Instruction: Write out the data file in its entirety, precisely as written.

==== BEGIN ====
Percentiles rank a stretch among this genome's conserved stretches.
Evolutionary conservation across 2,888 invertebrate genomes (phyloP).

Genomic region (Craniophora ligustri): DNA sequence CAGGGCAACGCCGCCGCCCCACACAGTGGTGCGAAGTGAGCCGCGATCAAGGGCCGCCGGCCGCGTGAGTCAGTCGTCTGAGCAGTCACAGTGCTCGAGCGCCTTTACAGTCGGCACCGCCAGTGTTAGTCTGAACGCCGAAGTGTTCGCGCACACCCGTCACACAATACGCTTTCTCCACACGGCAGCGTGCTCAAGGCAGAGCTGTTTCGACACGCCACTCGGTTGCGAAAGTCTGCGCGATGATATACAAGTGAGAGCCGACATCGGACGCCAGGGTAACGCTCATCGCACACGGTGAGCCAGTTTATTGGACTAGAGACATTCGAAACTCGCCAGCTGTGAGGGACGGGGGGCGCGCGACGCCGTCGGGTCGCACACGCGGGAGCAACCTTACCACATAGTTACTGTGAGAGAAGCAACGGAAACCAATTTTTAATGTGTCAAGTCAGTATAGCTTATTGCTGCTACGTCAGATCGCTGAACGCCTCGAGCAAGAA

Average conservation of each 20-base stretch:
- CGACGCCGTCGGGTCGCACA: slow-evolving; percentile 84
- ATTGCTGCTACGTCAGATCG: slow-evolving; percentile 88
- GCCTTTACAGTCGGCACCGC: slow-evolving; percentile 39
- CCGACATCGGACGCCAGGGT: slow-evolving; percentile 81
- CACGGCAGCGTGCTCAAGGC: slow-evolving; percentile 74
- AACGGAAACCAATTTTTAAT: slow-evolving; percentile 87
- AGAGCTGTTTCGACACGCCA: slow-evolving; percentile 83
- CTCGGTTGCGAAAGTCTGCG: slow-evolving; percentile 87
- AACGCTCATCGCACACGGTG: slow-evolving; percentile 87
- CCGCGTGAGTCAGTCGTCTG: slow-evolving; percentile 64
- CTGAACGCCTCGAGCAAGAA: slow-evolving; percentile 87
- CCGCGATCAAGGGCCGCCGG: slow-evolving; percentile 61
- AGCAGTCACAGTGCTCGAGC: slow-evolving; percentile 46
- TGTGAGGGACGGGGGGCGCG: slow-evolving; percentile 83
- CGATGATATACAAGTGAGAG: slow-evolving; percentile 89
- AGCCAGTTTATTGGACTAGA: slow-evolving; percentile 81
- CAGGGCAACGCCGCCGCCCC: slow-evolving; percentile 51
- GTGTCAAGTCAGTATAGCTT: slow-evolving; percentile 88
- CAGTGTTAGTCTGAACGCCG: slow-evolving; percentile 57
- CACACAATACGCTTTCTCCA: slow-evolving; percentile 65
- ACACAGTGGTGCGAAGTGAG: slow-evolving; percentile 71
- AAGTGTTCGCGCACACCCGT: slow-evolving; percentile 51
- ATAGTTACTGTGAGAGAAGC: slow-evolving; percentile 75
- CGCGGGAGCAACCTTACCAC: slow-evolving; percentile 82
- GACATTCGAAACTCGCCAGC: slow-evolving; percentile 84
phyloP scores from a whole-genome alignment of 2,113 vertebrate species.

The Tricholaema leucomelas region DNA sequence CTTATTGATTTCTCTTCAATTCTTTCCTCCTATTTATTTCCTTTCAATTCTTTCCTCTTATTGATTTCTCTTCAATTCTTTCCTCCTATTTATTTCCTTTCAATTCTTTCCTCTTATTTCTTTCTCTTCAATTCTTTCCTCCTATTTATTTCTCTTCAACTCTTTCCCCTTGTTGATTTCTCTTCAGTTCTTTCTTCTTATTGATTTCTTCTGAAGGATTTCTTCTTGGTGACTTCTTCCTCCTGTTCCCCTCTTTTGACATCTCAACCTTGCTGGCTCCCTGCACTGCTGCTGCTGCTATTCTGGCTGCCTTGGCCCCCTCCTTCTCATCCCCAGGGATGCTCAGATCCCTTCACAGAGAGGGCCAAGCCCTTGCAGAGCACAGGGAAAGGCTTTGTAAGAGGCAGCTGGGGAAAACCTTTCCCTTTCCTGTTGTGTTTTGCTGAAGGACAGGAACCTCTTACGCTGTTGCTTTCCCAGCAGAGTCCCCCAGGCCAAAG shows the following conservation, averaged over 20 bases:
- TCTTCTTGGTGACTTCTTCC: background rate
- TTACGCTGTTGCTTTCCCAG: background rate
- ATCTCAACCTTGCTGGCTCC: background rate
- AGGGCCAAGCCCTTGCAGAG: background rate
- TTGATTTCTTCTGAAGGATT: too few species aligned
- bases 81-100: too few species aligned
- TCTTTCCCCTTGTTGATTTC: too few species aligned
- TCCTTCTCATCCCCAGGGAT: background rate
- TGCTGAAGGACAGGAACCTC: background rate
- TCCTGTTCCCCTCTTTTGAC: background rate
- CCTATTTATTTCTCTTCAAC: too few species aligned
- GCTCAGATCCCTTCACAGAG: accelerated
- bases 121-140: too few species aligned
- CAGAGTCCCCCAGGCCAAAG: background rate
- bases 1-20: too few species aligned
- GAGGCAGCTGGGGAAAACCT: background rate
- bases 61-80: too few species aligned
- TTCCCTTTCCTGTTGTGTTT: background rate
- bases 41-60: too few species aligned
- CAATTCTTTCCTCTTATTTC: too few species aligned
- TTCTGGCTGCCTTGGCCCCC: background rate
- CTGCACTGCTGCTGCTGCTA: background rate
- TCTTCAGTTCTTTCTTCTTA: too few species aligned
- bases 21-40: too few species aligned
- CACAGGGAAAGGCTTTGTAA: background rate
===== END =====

Percentiles rank a stretch among this genome's conserved stretches.
Evolutionary conservation across 2,888 invertebrate genomes (phyloP).

Genomic region (Craniophora ligustri): DNA sequence CAGGGCAACGCCGCCGCCCCACACAGTGGTGCGAAGTGAGCCGCGATCAAGGGCCGCCGGCCGCGTGAGTCAGTCGTCTGAGCAGTCACAGTGCTCGAGCGCCTTTACAGTCGGCACCGCCAGTGTTAGTCTGAACGCCGAAGTGTTCGCGCACACCCGTCACACAATACGCTTTCTCCACACGGCAGCGTGCTCAAGGCAGAGCTGTTTCGACACGCCACTCGGTTGCGAAAGTCTGCGCGATGATATACAAGTGAGAGCCGACATCGGACGCCAGGGTAACGCTCATCGCACACGGTGAGCCAGTTTATTGGACTAGAGACATTCGAAACTCGCCAGCTGTGAGGGACGGGGGGCGCGCGACGCCGTCGGGTCGCACACGCGGGAGCAACCTTACCACATAGTTACTGTGAGAGAAGCAACGGAAACCAATTTTTAATGTGTCAAGTCAGTATAGCTTATTGCTGCTACGTCAGATCGCTGAACGCCTCGAGCAAGAA

Average conservation of each 20-base stretch:
- CGACGCCGTCGGGTCGCACA: slow-evolving; percentile 84
- ATTGCTGCTACGTCAGATCG: slow-evolving; percentile 88
- GCCTTTACAGTCGGCACCGC: slow-evolving; percentile 39
- CCGACATCGGACGCCAGGGT: slow-evolving; percentile 81
- CACGGCAGCGTGCTCAAGGC: slow-evolving; percentile 74
- AACGGAAACCAATTTTTAAT: slow-evolving; percentile 87
- AGAGCTGTTTCGACACGCCA: slow-evolving; percentile 83
- CTCGGTTGCGAAAGTCTGCG: slow-evolving; percentile 87
- AACGCTCATCGCACACGGTG: slow-evolving; percentile 87
- CCGCGTGAGTCAGTCGTCTG: slow-evolving; percentile 64
- CTGAACGCCTCGAGCAAGAA: slow-evolving; percentile 87
- CCGCGATCAAGGGCCGCCGG: slow-evolving; percentile 61
- AGCAGTCACAGTGCTCGAGC: slow-evolving; percentile 46
- TGTGAGGGACGGGGGGCGCG: slow-evolving; percentile 83
- CGATGATATACAAGTGAGAG: slow-evolving; percentile 89
- AGCCAGTTTATTGGACTAGA: slow-evolving; percentile 81
- CAGGGCAACGCCGCCGCCCC: slow-evolving; percentile 51
- GTGTCAAGTCAGTATAGCTT: slow-evolving; percentile 88
- CAGTGTTAGTCTGAACGCCG: slow-evolving; percentile 57
- CACACAATACGCTTTCTCCA: slow-evolving; percentile 65
- ACACAGTGGTGCGAAGTGAG: slow-evolving; percentile 71
- AAGTGTTCGCGCACACCCGT: slow-evolving; percentile 51
- ATAGTTACTGTGAGAGAAGC: slow-evolving; percentile 75
- CGCGGGAGCAACCTTACCAC: slow-evolving; percentile 82
- GACATTCGAAACTCGCCAGC: slow-evolving; percentile 84
phyloP scores from a whole-genome alignment of 2,113 vertebrate species.

The Tricholaema leucomelas region DNA sequence CTTATTGATTTCTCTTCAATTCTTTCCTCCTATTTATTTCCTTTCAATTCTTTCCTCTTATTGATTTCTCTTCAATTCTTTCCTCCTATTTATTTCCTTTCAATTCTTTCCTCTTATTTCTTTCTCTTCAATTCTTTCCTCCTATTTATTTCTCTTCAACTCTTTCCCCTTGTTGATTTCTCTTCAGTTCTTTCTTCTTATTGATTTCTTCTGAAGGATTTCTTCTTGGTGACTTCTTCCTCCTGTTCCCCTCTTTTGACATCTCAACCTTGCTGGCTCCCTGCACTGCTGCTGCTGCTATTCTGGCTGCCTTGGCCCCCTCCTTCTCATCCCCAGGGATGCTCAGATCCCTTCACAGAGAGGGCCAAGCCCTTGCAGAGCACAGGGAAAGGCTTTGTAAGAGGCAGCTGGGGAAAACCTTTCCCTTTCCTGTTGTGTTTTGCTGAAGGACAGGAACCTCTTACGCTGTTGCTTTCCCAGCAGAGTCCCCCAGGCCAAAG shows the following conservation, averaged over 20 bases:
- TCTTCTTGGTGACTTCTTCC: background rate
- TTACGCTGTTGCTTTCCCAG: background rate
- ATCTCAACCTTGCTGGCTCC: background rate
- AGGGCCAAGCCCTTGCAGAG: background rate
- TTGATTTCTTCTGAAGGATT: too few species aligned
- bases 81-100: too few species aligned
- TCTTTCCCCTTGTTGATTTC: too few species aligned
- TCCTTCTCATCCCCAGGGAT: background rate
- TGCTGAAGGACAGGAACCTC: background rate
- TCCTGTTCCCCTCTTTTGAC: background rate
- CCTATTTATTTCTCTTCAAC: too few species aligned
- GCTCAGATCCCTTCACAGAG: accelerated
- bases 121-140: too few species aligned
- CAGAGTCCCCCAGGCCAAAG: background rate
- bases 1-20: too few species aligned
- GAGGCAGCTGGGGAAAACCT: background rate
- bases 61-80: too few species aligned
- TTCCCTTTCCTGTTGTGTTT: background rate
- bases 41-60: too few species aligned
- CAATTCTTTCCTCTTATTTC: too few species aligned
- TTCTGGCTGCCTTGGCCCCC: background rate
- CTGCACTGCTGCTGCTGCTA: background rate
- TCTTCAGTTCTTTCTTCTTA: too few species aligned
- bases 21-40: too few species aligned
- CACAGGGAAAGGCTTTGTAA: background rate